Joubert syndrome is a genetic disorder that affects many different parts of the body. The most common finding in people with Joubert syndrome is the underdevelopment of an area in the brain that controls balance and coordination (cerebellar vermis). This underdeveloped area is called a molar tooth sign because it looks like a molar tooth when viewed on a brain MRI. In addition to this brain finding, most people with Joubert syndrome have weak muscle tone (hypotonia) in infancy, poor coordination (ataxia), unusually fast breathing, abnormal eye movements, and developmental delays. People with Joubert syndrome may also have a broad forehead, arched eyebrows, droopy eyelids (ptosis), widely spaced eyes, low-set ears, and a triangle-shaped mouth.
Other symptoms of Joubert syndrome that are less common include eye abnormalities, kidney problems, liver disease, skeletal abnormalities (extra fingers and toes), and problems with hormone function. The signs and symptoms of Joubert syndrome can vary from person to person, even between members in the same family. Joubert syndrome is usually inherited in an autosomal recessive manner. Mutations (changes) in multiple genes are associated with Joubert syndrome. These genes provide instructions for making cilia, little finger like projections on the outside of cells that are important for cell signaling and communication. A person with mutations in a cilia gene cannot make normal cilia (called a ciliopathy).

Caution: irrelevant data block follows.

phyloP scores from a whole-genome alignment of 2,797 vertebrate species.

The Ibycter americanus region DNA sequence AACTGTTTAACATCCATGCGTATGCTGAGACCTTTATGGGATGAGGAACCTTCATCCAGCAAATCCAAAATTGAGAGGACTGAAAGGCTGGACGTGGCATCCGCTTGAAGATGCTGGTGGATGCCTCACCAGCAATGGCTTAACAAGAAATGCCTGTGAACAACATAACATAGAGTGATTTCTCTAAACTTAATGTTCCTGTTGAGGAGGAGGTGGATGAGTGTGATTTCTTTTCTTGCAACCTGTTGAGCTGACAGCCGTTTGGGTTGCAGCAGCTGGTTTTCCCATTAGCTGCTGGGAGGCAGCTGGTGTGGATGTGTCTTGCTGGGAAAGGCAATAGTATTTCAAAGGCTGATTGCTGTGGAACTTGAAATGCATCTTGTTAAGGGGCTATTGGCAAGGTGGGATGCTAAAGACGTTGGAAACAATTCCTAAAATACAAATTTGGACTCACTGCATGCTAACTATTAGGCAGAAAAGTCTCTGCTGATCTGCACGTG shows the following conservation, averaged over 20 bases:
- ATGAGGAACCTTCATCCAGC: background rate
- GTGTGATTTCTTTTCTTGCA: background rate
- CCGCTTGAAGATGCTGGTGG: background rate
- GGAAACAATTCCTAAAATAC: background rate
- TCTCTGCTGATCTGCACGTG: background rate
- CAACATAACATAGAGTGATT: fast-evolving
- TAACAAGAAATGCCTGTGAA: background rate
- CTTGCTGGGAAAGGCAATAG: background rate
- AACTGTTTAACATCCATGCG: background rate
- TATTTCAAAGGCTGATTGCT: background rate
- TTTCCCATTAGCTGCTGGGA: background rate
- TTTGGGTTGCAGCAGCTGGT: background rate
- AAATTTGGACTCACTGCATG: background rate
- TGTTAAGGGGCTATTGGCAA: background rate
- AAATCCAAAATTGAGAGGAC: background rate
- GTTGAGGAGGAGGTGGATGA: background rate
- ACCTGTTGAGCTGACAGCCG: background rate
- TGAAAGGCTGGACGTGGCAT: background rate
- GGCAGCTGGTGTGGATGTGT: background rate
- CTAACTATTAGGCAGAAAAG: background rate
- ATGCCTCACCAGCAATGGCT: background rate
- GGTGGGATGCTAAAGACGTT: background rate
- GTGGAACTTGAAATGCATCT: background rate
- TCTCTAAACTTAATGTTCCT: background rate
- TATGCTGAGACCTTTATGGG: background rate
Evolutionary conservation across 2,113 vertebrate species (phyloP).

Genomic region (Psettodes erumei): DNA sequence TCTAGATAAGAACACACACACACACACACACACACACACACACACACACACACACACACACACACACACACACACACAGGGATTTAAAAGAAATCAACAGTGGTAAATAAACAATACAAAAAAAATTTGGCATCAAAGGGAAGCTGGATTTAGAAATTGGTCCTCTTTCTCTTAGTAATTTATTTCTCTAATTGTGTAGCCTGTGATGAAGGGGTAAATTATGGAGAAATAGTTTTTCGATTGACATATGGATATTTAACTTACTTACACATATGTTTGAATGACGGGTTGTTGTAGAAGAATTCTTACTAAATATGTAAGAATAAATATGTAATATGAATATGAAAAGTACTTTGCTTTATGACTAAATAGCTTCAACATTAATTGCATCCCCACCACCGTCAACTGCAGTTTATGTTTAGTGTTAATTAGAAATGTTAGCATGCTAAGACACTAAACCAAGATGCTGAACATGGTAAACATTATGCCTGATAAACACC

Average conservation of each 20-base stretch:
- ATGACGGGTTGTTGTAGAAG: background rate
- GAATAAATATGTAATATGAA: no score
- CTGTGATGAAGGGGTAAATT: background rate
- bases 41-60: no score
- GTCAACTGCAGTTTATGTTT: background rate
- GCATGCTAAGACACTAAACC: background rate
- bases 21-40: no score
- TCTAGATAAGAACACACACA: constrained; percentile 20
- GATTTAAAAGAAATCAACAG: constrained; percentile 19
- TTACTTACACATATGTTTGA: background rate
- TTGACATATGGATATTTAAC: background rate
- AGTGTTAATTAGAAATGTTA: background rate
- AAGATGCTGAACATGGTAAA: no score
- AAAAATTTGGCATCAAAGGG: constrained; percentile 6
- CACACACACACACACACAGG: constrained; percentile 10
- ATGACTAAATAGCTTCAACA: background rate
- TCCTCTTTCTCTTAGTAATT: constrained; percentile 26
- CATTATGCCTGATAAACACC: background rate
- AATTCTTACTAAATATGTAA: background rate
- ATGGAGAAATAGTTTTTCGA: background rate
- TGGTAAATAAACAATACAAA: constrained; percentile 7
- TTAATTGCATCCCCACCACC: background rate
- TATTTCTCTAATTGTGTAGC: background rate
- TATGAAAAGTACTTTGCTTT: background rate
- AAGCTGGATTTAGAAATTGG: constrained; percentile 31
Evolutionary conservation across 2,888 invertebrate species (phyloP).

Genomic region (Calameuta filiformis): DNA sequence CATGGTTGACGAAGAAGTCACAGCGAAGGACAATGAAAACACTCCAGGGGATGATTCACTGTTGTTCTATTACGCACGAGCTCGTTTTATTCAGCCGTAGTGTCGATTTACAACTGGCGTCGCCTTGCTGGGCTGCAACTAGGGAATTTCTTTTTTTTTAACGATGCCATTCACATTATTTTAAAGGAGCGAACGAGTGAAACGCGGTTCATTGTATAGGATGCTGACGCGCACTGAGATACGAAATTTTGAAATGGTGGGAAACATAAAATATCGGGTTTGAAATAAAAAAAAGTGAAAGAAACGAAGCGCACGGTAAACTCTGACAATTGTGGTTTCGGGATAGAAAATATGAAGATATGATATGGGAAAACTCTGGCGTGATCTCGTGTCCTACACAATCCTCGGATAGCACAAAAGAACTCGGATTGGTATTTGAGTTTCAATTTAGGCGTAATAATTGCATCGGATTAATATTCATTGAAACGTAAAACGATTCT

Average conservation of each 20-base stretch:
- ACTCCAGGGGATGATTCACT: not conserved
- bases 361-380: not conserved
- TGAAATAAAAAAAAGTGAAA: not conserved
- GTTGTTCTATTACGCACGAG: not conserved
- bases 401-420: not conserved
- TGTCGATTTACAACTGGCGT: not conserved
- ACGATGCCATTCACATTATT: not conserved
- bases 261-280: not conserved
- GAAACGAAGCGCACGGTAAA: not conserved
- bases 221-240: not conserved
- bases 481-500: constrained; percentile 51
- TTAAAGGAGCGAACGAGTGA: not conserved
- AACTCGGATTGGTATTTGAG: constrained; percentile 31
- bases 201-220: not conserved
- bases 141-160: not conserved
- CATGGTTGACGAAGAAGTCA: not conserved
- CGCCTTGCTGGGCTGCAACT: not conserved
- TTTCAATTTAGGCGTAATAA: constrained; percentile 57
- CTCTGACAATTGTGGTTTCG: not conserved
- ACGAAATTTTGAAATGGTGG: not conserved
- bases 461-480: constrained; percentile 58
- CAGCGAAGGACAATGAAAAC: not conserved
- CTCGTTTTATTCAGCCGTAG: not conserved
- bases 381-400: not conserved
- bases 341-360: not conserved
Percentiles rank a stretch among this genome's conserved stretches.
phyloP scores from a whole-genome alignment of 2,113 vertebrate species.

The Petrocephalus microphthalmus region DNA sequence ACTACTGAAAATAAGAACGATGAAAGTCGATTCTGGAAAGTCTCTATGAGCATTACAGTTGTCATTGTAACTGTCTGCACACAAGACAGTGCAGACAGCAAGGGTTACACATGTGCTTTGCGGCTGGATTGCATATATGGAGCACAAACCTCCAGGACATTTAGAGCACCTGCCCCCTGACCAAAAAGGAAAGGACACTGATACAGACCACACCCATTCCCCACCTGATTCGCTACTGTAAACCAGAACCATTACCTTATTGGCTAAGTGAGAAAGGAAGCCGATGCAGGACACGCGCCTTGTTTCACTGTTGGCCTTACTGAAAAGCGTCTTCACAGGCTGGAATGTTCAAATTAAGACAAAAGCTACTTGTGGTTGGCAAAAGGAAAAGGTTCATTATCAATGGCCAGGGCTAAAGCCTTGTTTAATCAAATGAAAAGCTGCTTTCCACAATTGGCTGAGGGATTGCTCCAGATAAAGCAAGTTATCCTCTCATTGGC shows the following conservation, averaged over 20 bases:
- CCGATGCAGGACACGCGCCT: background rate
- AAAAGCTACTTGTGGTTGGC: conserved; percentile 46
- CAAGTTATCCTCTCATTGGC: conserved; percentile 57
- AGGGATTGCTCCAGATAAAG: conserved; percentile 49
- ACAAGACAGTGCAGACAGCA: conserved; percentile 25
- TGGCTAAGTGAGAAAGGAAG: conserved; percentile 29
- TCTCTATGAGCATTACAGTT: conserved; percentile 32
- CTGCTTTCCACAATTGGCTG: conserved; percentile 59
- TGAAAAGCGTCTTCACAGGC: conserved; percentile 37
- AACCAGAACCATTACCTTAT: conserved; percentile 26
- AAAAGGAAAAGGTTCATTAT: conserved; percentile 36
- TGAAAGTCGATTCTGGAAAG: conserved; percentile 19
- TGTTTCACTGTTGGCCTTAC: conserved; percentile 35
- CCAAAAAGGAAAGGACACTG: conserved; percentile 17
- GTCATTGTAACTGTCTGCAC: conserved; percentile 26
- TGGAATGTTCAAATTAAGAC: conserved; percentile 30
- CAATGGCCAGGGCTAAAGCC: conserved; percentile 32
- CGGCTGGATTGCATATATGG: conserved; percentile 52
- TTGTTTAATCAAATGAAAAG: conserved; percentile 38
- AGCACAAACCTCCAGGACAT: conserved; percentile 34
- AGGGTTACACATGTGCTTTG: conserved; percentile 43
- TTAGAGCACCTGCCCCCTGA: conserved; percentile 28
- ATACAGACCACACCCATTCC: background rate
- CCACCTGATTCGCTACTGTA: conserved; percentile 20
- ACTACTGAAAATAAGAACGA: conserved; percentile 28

Joubert syndrome is typically diagnosed when a person has a brain MRI that shows a molar tooth sign. Genetic testing may be necessary to confirm the diagnosis. There is no cure for Joubert syndrome, but there are treatments that can address the symptoms. If your child has been diagnosed with Joubert syndrome, talk with your doctor about the most current treatment options. Meeting with genetic counselor or specialist may be helpful. Support groups are also a good resource.